# Exponent rules

There are many properties and rules of exponents that can be used to simplify algebraic equations. Below are some of the most commonly used. Note that the terms "exponent" and "power" are often used interchangeably to refer to the superscripts in an expression. For example, in the term Qb^{n}, Q is the coefficient, b is the base, and n is the exponent or power, as shown in the figure below.

## Addition and subtraction

The addition and subtraction of exponents are governed by the same rules.

### Adding exponents with the same base

To add or subtract terms that contain exponents, the terms must have the same base and the same power. Otherwise, the terms cannot be added. If the base and power are the same, then the coefficients of the bases can be added or subtracted, while keeping the base and power the same. Given that P and Q are constant coefficients, this can be expressed as:

Examples

1. 3(3^{2}) + 3^{2}:

3(3^{2}) + 3^{2} = (3 + 1)(3^{2}) = 4(3^{2}) = 36

2. 3x^{5} - 6x^{5}:

3x^{5} - 6x^{5} = (3 - 6)x^{5} = -3x^{5}

### Adding exponents with different powers

Recall that when working with terms containing exponents, the terms can only be added if the base and exponent of each term are the same. In cases where either the base or exponent differ between terms, the terms cannot be combined, and must be computed separately:

Examples

1. 3^{2} + 3^{3}:

In this example, while the base in each term is the same, the exponents differ. Thus, the terms cannot be combined and must be computed separately:

3^{2} + 3^{3} = 9 + 27 = 36

2. 2^{2} + 3^{2}:

2^{2} + 3^{2} = 4 + 9 = 13

In this case, the bases are the same but the exponents are not, so the terms cannot be directly combined and must be computed separately prior to addition.

## Multiplication

To multiply terms containing exponents, the terms must have the same base and/or the same power. If the exponents have coefficients attached to their bases, multiply the coefficients together. Coefficients can be multiplied together even if the exponents have different bases.

### Multiplying exponents with the same base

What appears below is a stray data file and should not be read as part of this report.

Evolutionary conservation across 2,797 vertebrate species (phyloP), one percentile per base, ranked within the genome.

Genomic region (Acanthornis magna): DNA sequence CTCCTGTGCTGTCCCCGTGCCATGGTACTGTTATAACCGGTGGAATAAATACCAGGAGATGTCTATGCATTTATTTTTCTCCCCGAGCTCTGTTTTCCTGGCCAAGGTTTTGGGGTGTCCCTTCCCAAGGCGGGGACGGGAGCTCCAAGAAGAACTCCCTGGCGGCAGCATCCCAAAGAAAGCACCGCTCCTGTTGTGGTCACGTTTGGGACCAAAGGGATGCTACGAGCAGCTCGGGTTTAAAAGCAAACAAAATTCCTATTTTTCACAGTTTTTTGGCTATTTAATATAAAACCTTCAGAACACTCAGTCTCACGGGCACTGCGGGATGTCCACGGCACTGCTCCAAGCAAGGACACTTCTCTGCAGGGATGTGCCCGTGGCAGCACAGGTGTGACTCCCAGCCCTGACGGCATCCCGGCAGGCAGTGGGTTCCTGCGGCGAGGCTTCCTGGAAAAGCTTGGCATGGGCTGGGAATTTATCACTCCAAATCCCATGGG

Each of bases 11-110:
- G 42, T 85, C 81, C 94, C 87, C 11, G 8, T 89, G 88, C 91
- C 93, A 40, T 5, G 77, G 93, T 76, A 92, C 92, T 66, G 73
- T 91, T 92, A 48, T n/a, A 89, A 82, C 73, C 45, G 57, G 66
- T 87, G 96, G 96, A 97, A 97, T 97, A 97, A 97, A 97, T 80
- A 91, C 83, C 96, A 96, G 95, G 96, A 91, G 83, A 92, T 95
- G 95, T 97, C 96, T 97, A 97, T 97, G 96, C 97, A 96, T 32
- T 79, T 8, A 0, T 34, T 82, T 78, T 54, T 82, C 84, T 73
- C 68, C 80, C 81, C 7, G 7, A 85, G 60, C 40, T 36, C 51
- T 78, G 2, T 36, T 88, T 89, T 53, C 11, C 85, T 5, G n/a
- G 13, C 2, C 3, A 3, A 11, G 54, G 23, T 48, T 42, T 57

To multiply terms with the same base, keep the same base and add the powers together:

### Multiplying exponents with different bases

To multiply terms with different bases but the same power, raise the product of the bases to the power. This can be expressed as:

Below are some examples of multiplying exponents with the same base, different base, and same power and base.

Examples

1. 3^{2} × 3^{3}:

3^{2} × 3^{3} = 3^{2+3} = 3^{5}

2. 4^{2} × 6^{2}:

4^{2} × 6^{2} = (4 × 6)^{2} = 24^{2} = 576

If exponents have the same power and the same base, the expression can be simplified using either of the above rules:

3. 5^{2} × 5^{2}:

5^{2} × 5^{2} = 5^{2+2} = 5^{4} = 625

OR

5^{2} × 5^{2} = (5 * 5)^{2} = 25^{2} = 625

## Division

To divide terms in an expression with exponents, the exponents must have the same base and/or the same power. To divide exponents that have the same base, keep the same base and subtract the power of the denominator from the power of the numerator. If the terms of an expression have the same power but different bases, divide the bases then raise the result to the power. If the exponents have coefficients attached to their bases, divide the coefficients. Coefficients can be divided even if the exponents have different bases.

Examples

1. :

2. :

If an exponent has a negative power, you still need to keep the same sign and subtract the power.

3. :

## Negative exponents

A negative exponent just means to take the reciprocal of the base, then raise it to the positive power. This can be written as:

Example

## Powers

When raising a power to another power, it is important to pay attention to order of operations. By convention:

This is different from (b^{n})^{m}, where:

1. (4^{3})^{2}:

(4^{3})^{2} = 4^{3×2} = 4^{6} = 4096

OR

(4^{3})^{2} = 64^{2} = 4096

2. 4^{32}:

4^{32} = 4^{(32)} = 4^{9} = 262144